So Christopher Hitchens Walks Into A Bar…

Susie_brightYou know, there are so many things wrong with this, I don’t even know where to begin.

“This” being Christopher Hitchens’s recent piece in Vanity Fair about why women aren’t as funny as men. The key sentence: “For women, reproduction is, if not the only thing, certainly the main thing.” Because we bear and raise children, women are both more nurturing and take life more seriously than men, and thus lack both the mean-spiritedness and the frivolousness required of humor. That’s a gross over-generalization of Hitchens’s piece; but then, Hitchens’s piece is pretty gross, so I guess it’s appropriate.

Ellen_forneyI don’t even know where to start. And no, I’m not going to start with the absurdity of “For women, reproduction is, if not the only thing, certainly the main thing.” I have better things to do than shoot that particularly slow and stupid fish in that exceptionally small barrel.

Rosalind_russellSo I guess I should start with the obvious: It isn’t true. Flat out, plain, R-O-N-G Rong. Other bloggers have been busily coming up with lists of counterexamples, so I’m not going to bother. (Google it yourself if you like; I’m putting some of my personal favorites in my illustrations.) Instead, I’ll just say: He obviously hasn’t met my friends. Or my co-workers. Or my family. Or my girlfriend. Or the commenters on this blog. Or… well, you get the drift. It’s as if Hitchens spent 2700 words carefully pondering the question of why birds don’t fly.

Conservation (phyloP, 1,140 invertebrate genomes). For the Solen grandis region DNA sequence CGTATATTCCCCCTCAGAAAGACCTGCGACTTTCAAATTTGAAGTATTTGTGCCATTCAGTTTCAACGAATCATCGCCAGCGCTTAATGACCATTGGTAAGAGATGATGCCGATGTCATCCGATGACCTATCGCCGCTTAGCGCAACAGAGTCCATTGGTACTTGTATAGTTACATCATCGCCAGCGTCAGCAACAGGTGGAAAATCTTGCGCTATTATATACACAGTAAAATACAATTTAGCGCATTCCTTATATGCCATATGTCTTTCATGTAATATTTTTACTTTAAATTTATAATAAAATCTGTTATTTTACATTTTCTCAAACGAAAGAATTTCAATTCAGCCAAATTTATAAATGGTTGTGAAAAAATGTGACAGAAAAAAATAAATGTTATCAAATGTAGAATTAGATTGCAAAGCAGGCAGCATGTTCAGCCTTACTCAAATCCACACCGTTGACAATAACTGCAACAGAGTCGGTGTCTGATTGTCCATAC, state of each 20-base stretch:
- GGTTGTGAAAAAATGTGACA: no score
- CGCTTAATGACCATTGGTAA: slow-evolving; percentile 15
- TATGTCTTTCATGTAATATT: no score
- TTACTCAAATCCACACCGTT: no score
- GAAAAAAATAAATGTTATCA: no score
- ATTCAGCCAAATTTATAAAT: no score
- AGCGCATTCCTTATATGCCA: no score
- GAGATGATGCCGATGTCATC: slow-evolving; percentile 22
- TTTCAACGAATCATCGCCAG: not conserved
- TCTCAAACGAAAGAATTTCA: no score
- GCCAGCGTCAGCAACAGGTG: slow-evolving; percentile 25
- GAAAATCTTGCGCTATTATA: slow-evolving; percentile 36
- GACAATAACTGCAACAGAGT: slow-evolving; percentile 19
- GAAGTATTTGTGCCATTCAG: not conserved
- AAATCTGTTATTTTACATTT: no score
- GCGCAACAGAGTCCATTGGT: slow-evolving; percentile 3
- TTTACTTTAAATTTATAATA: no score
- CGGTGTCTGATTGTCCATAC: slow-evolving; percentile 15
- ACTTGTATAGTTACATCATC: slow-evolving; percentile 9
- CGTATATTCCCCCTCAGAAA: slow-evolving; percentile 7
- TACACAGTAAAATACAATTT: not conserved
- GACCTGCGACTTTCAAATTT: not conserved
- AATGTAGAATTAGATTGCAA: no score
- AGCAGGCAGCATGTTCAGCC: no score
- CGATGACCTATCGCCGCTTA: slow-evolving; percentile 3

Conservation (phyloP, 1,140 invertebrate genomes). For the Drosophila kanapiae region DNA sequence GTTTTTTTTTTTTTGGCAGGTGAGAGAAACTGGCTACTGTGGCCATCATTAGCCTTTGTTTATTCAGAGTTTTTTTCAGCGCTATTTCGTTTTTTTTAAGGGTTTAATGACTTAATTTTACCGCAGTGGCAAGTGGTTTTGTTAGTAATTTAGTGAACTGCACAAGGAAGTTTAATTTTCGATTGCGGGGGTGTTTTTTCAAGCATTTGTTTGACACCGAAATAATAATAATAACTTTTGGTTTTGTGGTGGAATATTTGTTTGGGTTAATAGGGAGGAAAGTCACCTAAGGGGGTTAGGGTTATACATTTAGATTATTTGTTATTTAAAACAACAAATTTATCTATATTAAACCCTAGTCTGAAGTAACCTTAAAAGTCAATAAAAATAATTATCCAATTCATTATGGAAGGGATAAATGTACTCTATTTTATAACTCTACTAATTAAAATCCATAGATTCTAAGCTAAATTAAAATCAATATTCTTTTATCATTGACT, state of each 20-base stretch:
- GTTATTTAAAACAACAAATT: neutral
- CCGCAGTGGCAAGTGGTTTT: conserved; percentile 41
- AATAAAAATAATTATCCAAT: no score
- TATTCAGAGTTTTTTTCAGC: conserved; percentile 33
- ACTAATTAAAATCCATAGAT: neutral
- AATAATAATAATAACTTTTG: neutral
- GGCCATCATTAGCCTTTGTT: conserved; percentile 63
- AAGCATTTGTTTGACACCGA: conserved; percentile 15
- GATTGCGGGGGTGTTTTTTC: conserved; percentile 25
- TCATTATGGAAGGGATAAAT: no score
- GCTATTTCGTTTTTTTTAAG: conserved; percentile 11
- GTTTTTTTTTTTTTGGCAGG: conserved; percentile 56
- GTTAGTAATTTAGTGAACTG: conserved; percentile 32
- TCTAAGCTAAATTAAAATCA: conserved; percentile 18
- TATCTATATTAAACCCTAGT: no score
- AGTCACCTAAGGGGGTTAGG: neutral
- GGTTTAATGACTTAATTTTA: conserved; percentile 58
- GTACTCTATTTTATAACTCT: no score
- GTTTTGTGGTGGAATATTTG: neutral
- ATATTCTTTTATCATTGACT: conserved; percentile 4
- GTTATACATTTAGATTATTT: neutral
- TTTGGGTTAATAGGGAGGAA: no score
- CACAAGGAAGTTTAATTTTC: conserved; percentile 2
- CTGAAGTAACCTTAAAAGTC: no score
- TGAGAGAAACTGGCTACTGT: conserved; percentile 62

Alison_bechdelAnd of course, there is the slow, stupid fish in the tiny tiny barrel — the assumption that all women are focused on baby-making above all other forms of human endeavor, a focus that drives everything that might interfere with it clean out of our pretty little heads. (And that no men are like that at all.)